RAJESH KUMAR - Cricket Statisticians
The 100 Greatest Cricketers
The 100 Greatest Cricketers - Revised and Updated edition
by Geoff Armstrong Foreword by Steve Waugh

Publisher: New Holland Publishers Pty. Ltd.
The Chandlery Unit 704 50 West Minster Bridge Road,
London SE1 7QY United Kingdom

Web: www.newhollandpublishers.com

Publicity Co-ordinator: Christine King, Email id: cking@nhpub.co.uk

ISBN: 9781742577906
Pages: 328
Price: Sterling Pounds 19.99/-

Geoff Armstrong has worked as writer, editor or publisher on upwards of 100 books on sport, more than 40 of them on cricket alone. Between 1993 and 2014, he collaborated with Steve Waugh on each of Steve's 14 best-selling books, including his autobiography Out of My Comfort Zone.

Geoff Armstrong's The 100 Greatest Cricketers - Revised and Updated - a massive source of reference, worth its weight in gold, is one of the best books in the recent times. A product of many years of research and great dedication, the book to be savoured, is beautifully put together.

Released in 2015, this is a monumental book, lavishly and beautifully produced and illustrated. The book will give an enormous pleasure to cricket enthusiasts and generate endless debate with regard to who would you leave out to put your favourite player in? Were the old cricketers really so good? Have the modern champions superseded them?

The list of publications consulted shows how comprehensive and thorough the research has been, the result being a fascinating combination of description and statistical highlights.

In The 100 Greatest Cricketers, Geoff Armstrong has compared eras, analysed career records, sifted through fact and fiction - and enjoyed much discussion and debate with colleagues and friends - to come up with a list of the best players of all time, ranked from one to 100. He has done so by selecting nine teams, and then nominated his favourite all-time player as the '100th man'. Each team includes two openers, three middle-order batsmen, an all-rounder, a wicketkeeper and four bowlers, at least one of whom is a spinner.

Steve Waugh, in his excellent Foreword says: If ever there was a book that required a cricket tragic to pen it, this is it. How could anyone possibly digest reams of statistics, analyse the technical and mental aspects of each player, compare cricketers from varying eras, and make sense of match and media reports to finally arrive at the top 100 players of all time, and then assemble them into nine teams?

Luckily, such a creature exists. I've been fortunate to have worked closely with this man on all of my books. Geoff Armstrong is a walking cricket encyclopedia capable of churning out views, opinions and 'gee whiz' information on just about every cricketer ever to lace on a boot, and back that material up with figures that few others would know about."

Sachin Tendulkar is the only Indian player to be selected by Armstrong in the First XI, the full team being Don Bradman, W.G.Grace, Garry Sobers, Shane Warne, Imran Khan, Jack Hobbs, Malcolm Marshall, Sachin Tendulkar, Sydney Barnes, Adam Gilchrist and Graeme Pollock.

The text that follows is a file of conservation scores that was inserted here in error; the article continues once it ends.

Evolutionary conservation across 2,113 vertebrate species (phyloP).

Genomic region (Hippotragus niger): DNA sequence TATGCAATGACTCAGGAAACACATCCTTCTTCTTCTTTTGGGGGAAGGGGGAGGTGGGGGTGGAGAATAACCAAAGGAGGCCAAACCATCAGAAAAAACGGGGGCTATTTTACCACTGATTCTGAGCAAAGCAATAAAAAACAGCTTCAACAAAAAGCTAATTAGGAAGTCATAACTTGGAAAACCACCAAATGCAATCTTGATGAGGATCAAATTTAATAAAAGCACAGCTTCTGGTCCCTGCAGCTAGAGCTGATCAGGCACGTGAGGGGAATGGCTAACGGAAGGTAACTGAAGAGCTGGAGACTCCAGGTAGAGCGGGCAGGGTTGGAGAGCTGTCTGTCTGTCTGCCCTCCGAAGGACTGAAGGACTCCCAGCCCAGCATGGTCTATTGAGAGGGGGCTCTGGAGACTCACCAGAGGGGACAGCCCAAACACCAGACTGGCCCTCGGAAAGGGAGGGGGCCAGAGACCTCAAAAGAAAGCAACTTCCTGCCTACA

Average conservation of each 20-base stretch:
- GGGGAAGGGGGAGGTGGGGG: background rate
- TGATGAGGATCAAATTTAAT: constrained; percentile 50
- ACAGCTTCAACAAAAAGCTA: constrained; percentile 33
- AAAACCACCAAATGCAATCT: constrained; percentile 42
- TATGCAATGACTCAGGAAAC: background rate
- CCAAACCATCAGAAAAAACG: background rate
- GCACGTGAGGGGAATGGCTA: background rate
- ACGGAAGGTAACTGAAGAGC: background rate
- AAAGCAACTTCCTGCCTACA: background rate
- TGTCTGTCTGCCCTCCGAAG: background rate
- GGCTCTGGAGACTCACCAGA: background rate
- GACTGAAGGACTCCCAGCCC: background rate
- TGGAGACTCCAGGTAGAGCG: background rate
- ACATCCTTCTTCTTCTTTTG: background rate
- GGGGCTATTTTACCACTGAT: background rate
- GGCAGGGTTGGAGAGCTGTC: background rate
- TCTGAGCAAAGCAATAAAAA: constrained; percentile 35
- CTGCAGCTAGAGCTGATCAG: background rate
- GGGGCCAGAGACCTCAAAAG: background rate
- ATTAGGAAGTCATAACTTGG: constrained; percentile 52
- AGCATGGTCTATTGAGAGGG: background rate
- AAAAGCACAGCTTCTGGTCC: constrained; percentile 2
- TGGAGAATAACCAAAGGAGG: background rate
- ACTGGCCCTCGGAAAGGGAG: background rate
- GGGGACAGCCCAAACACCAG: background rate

Profiling Garry Sobers, Armstrong says: Those who like to argue that Garry Sobers is the game's No.1 player do so on the basis that the greatest cricketer must be an allrounder, someone great in all facets of the game. Maybe this is impossible, for in reality, no one has yet achieved this, though Sobers has gone closest. He was a cricketer good enough to average over 57 with the bat, win Test matches whether bowling left-arm fast-medium, finger spin or wrist spin, and a fieldsman of the absolute highest quality in any position.

If Bradman's supreme quality was that he was all but guaranteed to score more runs than anyone else, and W.G.Grace's greatest achievement was that he made the game, Sobers' unique appeal was that he was going to have an influence on any game he was involved in at some stage, in some way."

Writing about Sachin Tendulkar, Armstrong says: "As good as batsmen such as Brian Lara, Ricky Ponting, Rahul Dravid, Hashim Amla and Aravinda de Silva have been in the 21st century, they never came close to the dazzling heights reached by the Little Maestro."

Armstrong has paid a rich tribute to Virender Sehwag: "He is 21st century cricket's rough diamond, with an exuberant batting style all his own, and though captains and coaches must think they're about to work him out, he just keeps going, fast and furious. His ability to wait for the ball, often beside its line rather than in behind it before it races away four backward of point, reflects his amazing eye. He is diminutive like Tendulkar, and is similarly strong off the back foot, especially through the offside, but while he has never appeared as naturally gifted as his hero, Sehwag has more than matched him for sheer audacity."

Well produced, The 100 Greatest Cricketers continues to give consistently good value and will serve as a major work of reference for many years to come, and is deserving of a warm welcome.